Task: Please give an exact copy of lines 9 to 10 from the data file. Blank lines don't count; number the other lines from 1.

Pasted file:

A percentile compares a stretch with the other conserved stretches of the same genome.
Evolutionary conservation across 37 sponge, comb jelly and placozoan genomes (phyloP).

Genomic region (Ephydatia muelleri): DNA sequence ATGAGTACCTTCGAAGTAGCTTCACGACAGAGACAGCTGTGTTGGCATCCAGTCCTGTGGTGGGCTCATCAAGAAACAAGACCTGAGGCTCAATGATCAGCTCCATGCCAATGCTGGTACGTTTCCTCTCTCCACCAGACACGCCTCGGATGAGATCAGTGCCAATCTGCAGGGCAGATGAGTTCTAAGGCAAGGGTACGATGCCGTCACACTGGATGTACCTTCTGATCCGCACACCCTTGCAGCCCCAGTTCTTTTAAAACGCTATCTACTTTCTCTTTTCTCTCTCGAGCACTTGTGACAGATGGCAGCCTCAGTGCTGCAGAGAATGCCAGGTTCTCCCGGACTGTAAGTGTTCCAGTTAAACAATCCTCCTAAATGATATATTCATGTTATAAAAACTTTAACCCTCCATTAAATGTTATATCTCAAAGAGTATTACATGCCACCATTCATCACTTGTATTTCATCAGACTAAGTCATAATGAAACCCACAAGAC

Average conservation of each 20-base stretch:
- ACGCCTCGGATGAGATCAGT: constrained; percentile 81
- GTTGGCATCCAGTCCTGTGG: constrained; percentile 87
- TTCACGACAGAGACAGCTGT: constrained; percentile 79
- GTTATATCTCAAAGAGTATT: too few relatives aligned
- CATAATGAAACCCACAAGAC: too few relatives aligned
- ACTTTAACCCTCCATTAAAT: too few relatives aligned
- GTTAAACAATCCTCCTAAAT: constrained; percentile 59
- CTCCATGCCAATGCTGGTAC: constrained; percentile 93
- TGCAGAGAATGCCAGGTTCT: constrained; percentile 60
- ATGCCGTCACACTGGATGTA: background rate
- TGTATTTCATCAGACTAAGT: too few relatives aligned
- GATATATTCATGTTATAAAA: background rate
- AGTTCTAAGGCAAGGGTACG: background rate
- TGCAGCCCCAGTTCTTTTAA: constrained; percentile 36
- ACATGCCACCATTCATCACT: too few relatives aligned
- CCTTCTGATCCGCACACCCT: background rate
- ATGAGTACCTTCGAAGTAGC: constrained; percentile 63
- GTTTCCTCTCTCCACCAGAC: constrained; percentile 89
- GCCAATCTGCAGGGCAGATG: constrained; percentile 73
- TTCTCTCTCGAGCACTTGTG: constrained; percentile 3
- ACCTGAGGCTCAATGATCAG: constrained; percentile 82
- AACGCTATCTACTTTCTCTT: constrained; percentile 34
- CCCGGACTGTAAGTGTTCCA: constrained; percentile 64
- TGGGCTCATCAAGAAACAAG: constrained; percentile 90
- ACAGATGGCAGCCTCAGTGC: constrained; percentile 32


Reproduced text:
- CATAATGAAACCCACAAGAC: too few relatives aligned
- ACTTTAACCCTCCATTAAAT: too few relatives aligned